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June 27, 2006

Polling on a Timetable for Withdrawal

The national polls released over the last few weeks have included a flurry of new or updated questions on proposals to set a "timetable" for the withdrawal of U.S. troops from Iraq.  Back in December 2005, I noted that while attitudes about the wisdom of the War and Bush's performance on Iraq were mostly consistent, questions about what we should do next in Iraq were highly variable.  I argued at the time that wide variation indicated an underlying uncertainty about what the U.S. Iraq policy should be.  Looking at the questions pollsters are now asking about prospective Iraq policy, I see fewer differences and far more consistency, a finding that may reflect a gradual hardening of opinion.

Today I explored some of the recent questions on the Polling Report, and despite some important variations in question language and wording, their results are reasonably consistent.  Support for some sort of timetable or withdraw varies between 47% and 54%.  Some of these differences are meaningful, but the range is still not much different than the  3% margin of error reported for most of these surveys: 

ABC News/Washington Post - Some people say the Bush Administration should set a deadline for withdrawing U.S. military forces from Iraq in order to avoid further casualties. Others say knowing when the U.S. would pull out would only encourage the anti-government insurgents.  Do you yourself think the United States should or should not set a deadline for withdrawing U.S. forces from Iraq?  (June 22-25, 2006, n=1,000 adults)
47% Should
51% Should not
1% unsure

USA Today/Gallup Poll - Here are four different plans the U.S. could follow in dealing with the war in Iraq. Which ONE do you prefer? Withdraw all troops from Iraq immediately. Withdraw all troops by June 2007, that is, in 12 months' time. Withdraw troops, but take as many years to do this as are needed to turn control over to the Iraqis. OR, Send more troops to Iraq  (June 23-25, 2006, n=1,000 adults).
17% Withdraw immediately
33% Withdraw by June 2007   
41% Take as long as needed
8% Send more troops
1%  No opinion
50% Total: Withdraw immediately or within 12 months
49% Total stay s long as needed or send more troops

CNN/ORC - Here are four different plans the U.S. could follow in dealing with the war in Iraq. Which ONE do you prefer? Withdraw all troops from Iraq immediately. Withdraw all troops by June 2007, that is, in 12 months' time. Withdraw troops, but take as many years to do this as are needed to turn control over to the Iraqis. OR, Send more troops to Iraq (June 8-11, 2006, n=1,031 adults)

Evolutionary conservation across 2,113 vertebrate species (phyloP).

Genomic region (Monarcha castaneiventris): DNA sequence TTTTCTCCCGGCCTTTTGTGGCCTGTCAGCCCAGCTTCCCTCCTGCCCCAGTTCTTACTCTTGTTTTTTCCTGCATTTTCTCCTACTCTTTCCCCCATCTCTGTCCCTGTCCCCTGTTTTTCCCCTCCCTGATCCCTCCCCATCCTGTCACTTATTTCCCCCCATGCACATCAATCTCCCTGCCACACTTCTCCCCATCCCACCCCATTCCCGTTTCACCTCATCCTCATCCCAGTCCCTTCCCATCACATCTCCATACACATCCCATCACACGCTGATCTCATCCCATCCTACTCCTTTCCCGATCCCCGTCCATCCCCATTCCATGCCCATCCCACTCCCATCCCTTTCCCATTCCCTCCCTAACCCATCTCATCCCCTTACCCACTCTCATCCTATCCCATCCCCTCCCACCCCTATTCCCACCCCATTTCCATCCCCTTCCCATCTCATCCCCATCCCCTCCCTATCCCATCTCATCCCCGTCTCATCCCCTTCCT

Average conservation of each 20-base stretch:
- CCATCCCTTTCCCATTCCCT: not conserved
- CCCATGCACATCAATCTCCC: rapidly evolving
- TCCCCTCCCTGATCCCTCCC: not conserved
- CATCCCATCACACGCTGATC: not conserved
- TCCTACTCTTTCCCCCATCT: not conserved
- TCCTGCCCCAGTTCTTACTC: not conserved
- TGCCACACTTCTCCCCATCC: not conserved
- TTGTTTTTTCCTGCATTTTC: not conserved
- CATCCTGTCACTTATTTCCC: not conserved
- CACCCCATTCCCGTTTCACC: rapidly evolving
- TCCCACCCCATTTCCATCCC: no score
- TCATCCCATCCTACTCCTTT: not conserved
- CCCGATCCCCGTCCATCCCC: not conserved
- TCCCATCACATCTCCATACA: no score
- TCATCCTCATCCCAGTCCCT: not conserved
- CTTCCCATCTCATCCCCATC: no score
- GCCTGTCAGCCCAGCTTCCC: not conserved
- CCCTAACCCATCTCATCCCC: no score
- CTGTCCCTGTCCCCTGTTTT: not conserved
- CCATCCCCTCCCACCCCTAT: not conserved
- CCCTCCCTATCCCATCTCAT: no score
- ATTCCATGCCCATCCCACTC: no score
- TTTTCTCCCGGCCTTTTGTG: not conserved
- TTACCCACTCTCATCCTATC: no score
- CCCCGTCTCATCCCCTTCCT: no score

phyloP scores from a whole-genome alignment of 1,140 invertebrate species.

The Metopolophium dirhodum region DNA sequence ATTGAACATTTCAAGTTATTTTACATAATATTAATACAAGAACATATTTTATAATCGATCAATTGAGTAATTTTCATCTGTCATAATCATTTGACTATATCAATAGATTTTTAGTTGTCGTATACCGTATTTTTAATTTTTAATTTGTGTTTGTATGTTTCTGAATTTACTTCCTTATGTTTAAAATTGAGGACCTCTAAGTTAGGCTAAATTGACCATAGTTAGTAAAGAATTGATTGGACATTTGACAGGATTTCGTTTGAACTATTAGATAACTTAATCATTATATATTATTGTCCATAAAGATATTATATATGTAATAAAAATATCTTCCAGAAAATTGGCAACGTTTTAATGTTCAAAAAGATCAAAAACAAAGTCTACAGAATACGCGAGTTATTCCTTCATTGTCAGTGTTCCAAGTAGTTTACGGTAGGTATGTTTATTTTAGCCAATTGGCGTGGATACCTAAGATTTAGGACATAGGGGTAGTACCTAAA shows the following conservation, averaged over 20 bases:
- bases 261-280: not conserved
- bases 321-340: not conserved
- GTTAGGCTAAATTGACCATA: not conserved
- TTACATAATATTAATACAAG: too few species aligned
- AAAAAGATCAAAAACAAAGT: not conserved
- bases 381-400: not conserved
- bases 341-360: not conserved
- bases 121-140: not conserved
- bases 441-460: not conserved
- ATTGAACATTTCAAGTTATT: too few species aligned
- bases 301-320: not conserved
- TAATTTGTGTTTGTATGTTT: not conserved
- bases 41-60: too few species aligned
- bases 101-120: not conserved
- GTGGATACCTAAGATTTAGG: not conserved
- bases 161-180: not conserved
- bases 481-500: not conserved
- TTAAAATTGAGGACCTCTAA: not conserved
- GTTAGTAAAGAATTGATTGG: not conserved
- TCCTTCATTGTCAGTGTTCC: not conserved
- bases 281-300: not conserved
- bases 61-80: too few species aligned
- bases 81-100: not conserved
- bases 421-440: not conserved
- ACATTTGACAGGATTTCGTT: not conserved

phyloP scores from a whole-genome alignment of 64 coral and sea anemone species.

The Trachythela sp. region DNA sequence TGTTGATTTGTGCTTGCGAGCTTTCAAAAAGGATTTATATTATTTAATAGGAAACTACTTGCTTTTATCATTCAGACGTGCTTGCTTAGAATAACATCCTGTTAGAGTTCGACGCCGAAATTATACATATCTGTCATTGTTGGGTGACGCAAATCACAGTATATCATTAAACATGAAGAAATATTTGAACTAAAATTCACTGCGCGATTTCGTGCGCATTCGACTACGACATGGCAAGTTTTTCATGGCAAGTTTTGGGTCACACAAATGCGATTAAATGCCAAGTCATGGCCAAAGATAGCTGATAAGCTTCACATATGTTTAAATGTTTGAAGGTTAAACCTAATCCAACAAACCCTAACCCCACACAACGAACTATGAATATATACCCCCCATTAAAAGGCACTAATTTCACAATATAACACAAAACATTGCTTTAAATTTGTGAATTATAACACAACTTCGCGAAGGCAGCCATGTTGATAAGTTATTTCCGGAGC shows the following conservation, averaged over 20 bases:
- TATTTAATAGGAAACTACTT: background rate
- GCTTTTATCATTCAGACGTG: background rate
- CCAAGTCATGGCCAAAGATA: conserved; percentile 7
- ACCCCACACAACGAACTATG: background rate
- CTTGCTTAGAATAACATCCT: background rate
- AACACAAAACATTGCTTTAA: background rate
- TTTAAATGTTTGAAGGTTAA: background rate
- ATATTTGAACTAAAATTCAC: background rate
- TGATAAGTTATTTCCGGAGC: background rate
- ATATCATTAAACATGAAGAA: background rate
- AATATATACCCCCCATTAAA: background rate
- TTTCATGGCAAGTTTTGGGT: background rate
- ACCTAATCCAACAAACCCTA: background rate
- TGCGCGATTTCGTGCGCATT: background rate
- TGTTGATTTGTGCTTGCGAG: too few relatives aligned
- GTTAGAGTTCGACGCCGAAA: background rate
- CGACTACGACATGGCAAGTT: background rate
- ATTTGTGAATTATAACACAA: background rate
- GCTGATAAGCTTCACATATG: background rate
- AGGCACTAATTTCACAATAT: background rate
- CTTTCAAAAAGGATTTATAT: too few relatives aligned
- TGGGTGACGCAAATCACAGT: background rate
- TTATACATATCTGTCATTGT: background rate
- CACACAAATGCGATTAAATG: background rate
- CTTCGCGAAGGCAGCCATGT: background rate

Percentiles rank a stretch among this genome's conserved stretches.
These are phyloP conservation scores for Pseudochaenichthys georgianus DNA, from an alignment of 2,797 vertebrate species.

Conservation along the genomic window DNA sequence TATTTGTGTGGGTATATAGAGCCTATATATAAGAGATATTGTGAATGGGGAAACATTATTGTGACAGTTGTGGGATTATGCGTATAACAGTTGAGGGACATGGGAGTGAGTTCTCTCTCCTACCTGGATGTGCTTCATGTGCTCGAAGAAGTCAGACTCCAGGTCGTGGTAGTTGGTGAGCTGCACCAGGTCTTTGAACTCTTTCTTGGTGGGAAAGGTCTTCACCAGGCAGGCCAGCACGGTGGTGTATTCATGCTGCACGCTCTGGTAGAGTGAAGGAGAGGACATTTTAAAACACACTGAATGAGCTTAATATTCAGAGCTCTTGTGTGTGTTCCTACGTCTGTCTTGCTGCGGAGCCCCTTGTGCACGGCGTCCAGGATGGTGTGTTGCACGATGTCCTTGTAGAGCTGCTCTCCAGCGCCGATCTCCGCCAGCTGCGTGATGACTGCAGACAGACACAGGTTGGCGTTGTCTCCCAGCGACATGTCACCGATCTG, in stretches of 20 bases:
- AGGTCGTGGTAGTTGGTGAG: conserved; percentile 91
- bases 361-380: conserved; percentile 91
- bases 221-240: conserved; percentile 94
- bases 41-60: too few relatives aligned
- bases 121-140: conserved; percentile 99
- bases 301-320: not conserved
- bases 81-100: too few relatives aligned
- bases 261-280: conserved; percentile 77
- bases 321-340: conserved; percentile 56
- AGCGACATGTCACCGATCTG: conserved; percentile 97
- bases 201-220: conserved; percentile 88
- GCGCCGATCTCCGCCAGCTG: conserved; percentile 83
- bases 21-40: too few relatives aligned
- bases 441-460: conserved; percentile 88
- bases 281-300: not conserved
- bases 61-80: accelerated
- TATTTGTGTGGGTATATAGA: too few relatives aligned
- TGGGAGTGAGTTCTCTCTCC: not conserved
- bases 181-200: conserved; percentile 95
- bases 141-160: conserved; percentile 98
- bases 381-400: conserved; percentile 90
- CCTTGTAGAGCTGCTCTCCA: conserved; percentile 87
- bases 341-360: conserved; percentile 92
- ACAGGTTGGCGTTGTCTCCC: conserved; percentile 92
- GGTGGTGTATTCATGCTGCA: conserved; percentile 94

18% Withdraw immediately
29% Withdraw by June 2007
42% Take as long as needed
6% Send more troops
1%  No opinion
47% Total: Withdraw immediately or within 12 months
48% Total stay s long as needed or send more troops

Pew Research Center - Do you think the U.S. should or should not set a timetable for when troops will be withdrawn from Iraq?"  (June 14-19, 2006, n=1,501 adults)
52% Should
42% Should not
2%  Get out now (volunteered)
2%  Unsure

MP reader JB emailed to ask about the apparent conflict between some of these results and another question also asked on the most recent USAToday/Gallup poll (June 23-25, 2006):

Which comes closer to your view? Congress should pass a resolution that outlines a plan for withdrawal of U.S. troops from Iraq (or) decisions about withdrawing U.S. troops from Iraq should be left to the president and his advisers.
57% Congress should outline a plan
39% Leave decision to president/advisers
4% No opinion

This is a different question:  It focuses as much on who should make the decision as on the timing of withdrawal.  It is also vague about that timing of a withdrawal and is arguably a bit double-barreled.  Suppose you oppose withdrawing troops in the next year but also oppose leaving all decisions to the president and his advisors.  How would you answer the question?   Keep in mind that on the preceding question on the very same survey, 49% of Gallup's respondents said they wanted to send more troops or wanted to let withdrawal take "as many years as are needed." In other words, some of the 57% who said "congress should outline a plan" in this question also opposed withdrawing troops immediately or in the next 12 months.